Things You Must Know to Manage Your Diabetes

Are You Receiving the Education You Need?

Bambu Productions/Getty Images.

Were you recently diagnosed with diabetes and put on medicine without being told how and when to take it? Or perhaps you have had diabetes for a long time and just started insulin, but no one taught you where to inject it or when? Or maybe you are someone who has been ruled to be "non-compliant" with your diabetes medicines and instead of asking you why you are not taking your medicine, medical staff just continue to add on more medicine, only to yield the same result?

If any of these situations sound familiar - first off, take a deep breath - you are not alone and you shouldn't give up. Fortunately, there are many treatment options when it comes to dealing with diabetes and, with the right education and training, you can be successful in getting to where you need to be.

Where do I obtain this information?

Diabetes is a complicated, time consuming disease that must be self managed on a daily basis. With so many things to think about - testing blood sugars, taking medicines, following up with specialists, adhering to a meal plan and exercising - it is nearly impossible to do everything right if you haven't been educated. Diabetes self management education is extremely important to successful daily life with diabetes. That's why it's so important to either attend classes or to meet with a Certified Diabetes Educator ("CDEs") one-on-one. Because CDEs specialize in the treatment and management of diabetes, they can help to find these missing links when it comes to optimizing treatment.

Another option for self education is reading. Continue to research the things of which you are unsure, and always make sure the source is credible and reliable.

Don't be afraid to ask questions:

Asking questions is the best way to get answers. Further, asking questions can prompt other questions and answers that can change a doctor's opinion or course of action.

Doctors are human and can make mistakes. If your physician is increasing your medicine or changing your medicine and has not explained why - ask. If you recently had blood work and are not sure what your numbers mean - ask. If you are not sure what medicines you are taking, what they do, and what their side effects are - ask. Most importantly, if you notice a change in how you feel - you feel shaky often, have headaches or feel leg cramps when walking - let your doctor know.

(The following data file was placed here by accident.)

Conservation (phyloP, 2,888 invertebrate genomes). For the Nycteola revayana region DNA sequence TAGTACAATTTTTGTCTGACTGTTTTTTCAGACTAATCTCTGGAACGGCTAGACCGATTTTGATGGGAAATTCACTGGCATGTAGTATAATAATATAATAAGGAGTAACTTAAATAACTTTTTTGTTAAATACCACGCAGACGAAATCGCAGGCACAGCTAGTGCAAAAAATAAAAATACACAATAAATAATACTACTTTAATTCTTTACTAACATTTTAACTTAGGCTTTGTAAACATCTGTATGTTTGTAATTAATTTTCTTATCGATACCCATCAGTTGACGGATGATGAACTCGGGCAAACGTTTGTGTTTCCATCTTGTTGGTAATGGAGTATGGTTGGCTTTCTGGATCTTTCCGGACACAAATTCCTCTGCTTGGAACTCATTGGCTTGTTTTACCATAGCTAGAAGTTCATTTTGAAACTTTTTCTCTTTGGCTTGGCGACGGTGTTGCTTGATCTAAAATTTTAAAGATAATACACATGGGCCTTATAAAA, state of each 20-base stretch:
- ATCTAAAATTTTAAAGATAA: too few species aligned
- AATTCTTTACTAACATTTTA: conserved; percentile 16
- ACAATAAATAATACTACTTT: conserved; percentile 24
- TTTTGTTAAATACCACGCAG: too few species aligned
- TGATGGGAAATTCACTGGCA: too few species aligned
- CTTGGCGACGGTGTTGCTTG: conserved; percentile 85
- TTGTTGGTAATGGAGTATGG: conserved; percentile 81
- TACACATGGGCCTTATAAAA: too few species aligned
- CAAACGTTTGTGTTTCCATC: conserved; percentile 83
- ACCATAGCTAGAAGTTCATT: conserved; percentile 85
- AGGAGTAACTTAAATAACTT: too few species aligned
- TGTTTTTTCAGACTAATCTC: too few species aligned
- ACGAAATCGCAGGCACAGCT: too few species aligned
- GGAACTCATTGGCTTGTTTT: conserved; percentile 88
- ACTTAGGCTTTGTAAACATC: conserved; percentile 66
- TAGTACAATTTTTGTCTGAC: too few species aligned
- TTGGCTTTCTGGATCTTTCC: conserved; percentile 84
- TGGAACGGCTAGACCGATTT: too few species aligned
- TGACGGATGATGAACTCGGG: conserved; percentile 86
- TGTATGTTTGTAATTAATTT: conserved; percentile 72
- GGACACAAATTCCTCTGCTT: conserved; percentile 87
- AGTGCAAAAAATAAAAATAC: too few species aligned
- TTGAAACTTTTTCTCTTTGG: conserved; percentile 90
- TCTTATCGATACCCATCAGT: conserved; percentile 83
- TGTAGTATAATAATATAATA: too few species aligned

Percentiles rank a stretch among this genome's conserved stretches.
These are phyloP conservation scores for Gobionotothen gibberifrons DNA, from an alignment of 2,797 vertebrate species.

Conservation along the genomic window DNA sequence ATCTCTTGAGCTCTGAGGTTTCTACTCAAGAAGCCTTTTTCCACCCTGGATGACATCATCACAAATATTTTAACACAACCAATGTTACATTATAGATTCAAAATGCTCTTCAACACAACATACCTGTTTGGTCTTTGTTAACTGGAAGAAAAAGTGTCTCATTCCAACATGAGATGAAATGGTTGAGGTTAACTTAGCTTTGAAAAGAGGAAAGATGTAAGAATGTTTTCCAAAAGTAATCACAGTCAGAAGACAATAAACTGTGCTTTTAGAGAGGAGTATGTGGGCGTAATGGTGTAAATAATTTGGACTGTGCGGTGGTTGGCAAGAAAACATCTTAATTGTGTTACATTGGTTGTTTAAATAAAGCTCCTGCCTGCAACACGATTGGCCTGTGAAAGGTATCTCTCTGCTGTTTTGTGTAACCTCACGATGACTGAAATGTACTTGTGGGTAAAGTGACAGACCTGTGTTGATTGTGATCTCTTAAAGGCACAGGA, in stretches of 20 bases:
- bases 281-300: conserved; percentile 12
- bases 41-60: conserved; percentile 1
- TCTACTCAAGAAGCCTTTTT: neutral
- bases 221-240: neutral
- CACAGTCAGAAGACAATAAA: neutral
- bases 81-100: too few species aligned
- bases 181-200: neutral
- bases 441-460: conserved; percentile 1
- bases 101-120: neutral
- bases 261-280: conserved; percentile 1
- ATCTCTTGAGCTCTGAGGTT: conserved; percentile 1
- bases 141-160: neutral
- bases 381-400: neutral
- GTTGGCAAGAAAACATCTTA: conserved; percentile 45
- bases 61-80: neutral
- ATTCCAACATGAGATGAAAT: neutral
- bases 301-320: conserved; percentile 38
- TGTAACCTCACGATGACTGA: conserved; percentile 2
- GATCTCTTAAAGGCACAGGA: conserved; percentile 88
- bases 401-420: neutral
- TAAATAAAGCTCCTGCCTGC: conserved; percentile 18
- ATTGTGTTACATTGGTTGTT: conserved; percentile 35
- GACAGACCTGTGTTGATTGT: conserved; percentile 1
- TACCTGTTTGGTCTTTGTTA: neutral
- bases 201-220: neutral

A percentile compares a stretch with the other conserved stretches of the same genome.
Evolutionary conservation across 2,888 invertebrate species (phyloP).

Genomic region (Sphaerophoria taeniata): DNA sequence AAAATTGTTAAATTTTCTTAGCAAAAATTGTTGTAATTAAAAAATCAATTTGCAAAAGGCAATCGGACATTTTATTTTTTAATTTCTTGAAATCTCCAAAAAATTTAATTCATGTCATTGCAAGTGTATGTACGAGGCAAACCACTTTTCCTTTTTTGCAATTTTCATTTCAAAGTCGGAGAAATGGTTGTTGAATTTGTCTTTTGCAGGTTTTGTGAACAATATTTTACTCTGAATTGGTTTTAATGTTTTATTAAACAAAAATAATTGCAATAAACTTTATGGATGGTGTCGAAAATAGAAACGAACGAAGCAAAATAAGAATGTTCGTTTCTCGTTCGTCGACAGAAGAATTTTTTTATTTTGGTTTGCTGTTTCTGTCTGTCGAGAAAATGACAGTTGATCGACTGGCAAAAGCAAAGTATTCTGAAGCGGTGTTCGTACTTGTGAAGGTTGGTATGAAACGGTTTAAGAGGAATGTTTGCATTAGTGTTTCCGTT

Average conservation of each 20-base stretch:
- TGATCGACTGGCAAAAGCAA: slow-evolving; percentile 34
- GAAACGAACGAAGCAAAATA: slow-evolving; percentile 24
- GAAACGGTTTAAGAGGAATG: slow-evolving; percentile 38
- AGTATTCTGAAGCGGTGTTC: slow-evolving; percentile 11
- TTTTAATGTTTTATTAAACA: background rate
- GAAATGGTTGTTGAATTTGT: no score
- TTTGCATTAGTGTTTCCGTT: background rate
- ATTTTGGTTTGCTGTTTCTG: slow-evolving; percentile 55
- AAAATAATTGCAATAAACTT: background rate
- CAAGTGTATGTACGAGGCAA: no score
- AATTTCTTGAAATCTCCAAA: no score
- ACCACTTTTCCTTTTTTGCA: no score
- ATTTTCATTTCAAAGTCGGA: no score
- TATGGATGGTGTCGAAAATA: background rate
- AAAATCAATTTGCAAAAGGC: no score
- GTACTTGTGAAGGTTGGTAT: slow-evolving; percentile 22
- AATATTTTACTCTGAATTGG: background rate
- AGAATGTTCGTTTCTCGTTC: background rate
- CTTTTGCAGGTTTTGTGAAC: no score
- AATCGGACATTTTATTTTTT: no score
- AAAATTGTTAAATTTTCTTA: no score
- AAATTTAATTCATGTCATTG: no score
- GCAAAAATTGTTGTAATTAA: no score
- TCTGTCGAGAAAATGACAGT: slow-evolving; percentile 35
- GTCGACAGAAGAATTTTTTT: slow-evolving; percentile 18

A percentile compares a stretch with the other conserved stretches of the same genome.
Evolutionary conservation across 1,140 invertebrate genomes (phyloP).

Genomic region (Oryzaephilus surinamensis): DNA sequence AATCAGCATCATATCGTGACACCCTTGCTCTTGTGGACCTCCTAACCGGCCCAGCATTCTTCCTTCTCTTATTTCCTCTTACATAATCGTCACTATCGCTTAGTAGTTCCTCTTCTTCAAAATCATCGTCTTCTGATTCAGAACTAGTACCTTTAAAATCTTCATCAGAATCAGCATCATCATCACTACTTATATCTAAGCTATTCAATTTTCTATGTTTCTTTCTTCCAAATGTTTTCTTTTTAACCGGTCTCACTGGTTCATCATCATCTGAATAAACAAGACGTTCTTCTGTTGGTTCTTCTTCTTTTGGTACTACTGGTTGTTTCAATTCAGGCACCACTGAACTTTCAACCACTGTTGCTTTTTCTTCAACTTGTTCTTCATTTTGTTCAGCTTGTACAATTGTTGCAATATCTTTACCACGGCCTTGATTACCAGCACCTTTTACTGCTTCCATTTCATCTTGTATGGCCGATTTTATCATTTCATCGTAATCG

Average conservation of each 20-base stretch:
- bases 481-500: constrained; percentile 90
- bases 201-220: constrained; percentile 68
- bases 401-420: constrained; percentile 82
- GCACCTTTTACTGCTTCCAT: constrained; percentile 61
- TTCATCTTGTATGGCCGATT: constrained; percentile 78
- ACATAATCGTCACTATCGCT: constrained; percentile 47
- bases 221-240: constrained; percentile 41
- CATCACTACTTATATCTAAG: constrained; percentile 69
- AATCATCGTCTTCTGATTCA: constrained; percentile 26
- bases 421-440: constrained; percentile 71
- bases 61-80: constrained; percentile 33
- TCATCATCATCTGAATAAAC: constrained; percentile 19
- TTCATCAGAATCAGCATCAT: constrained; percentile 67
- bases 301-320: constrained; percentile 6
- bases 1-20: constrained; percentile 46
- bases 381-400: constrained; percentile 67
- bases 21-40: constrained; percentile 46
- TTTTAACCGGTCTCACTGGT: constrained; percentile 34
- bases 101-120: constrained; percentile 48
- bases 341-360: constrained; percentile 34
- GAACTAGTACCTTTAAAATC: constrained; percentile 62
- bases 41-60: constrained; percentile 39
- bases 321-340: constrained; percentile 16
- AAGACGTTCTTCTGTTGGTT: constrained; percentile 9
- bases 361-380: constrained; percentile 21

If you are not taking your medicines:

Doctors prescribe medications that they are confident work, and hopefully ones that your insurance policy covers. If you are not taking your medicines because you don't like the way they make you feel, you forget or because they are too expensive, it's important that you tell your doctor. While medications do have side effects, not taking medicines can result in worse side effects. If your doctor is unaware that you are not taking them, odds are they will continue to increase the dose. A real problem can occur if, one day, you just start taking them. For example, let's say you are supposed to take 10 units of insulin, but you forget 5 times per week because you fall asleep. As a result, your blood sugars will always be high in the morning and your doctor will likely continue to increase your dose.

One day, you decide you will set your alarm and take it daily, and now you are waking up every night at 3am with a low blood sugar - this is a dangerous situation. Letting your doctor know from the beginning may change her course of action - perhaps she would tell you to take your insulin in the morning instead so you don't forget or fall asleep.

Another example: Your doctor prescribed a medicine that is not covered by your insurance, so you decide not to take it. You could wind up in the Emergency Room because your blood sugars are extremely elevated. Simply calling the doctors office and letting them know about your insurance could have saved you a trip to the ER.

The office staff can call your insurance provider and ask which medication is the preferred treatment option and have the doctor prescribe this instead. In a perfect world this would be done before prescribing, but unfortunately that doesn't always happen.

Bottom line: It's extremely important to ask questions and be honest with your physicians. These types of scenarios can result in valuable education lessons that can make a real impact in your care. 

Continue Reading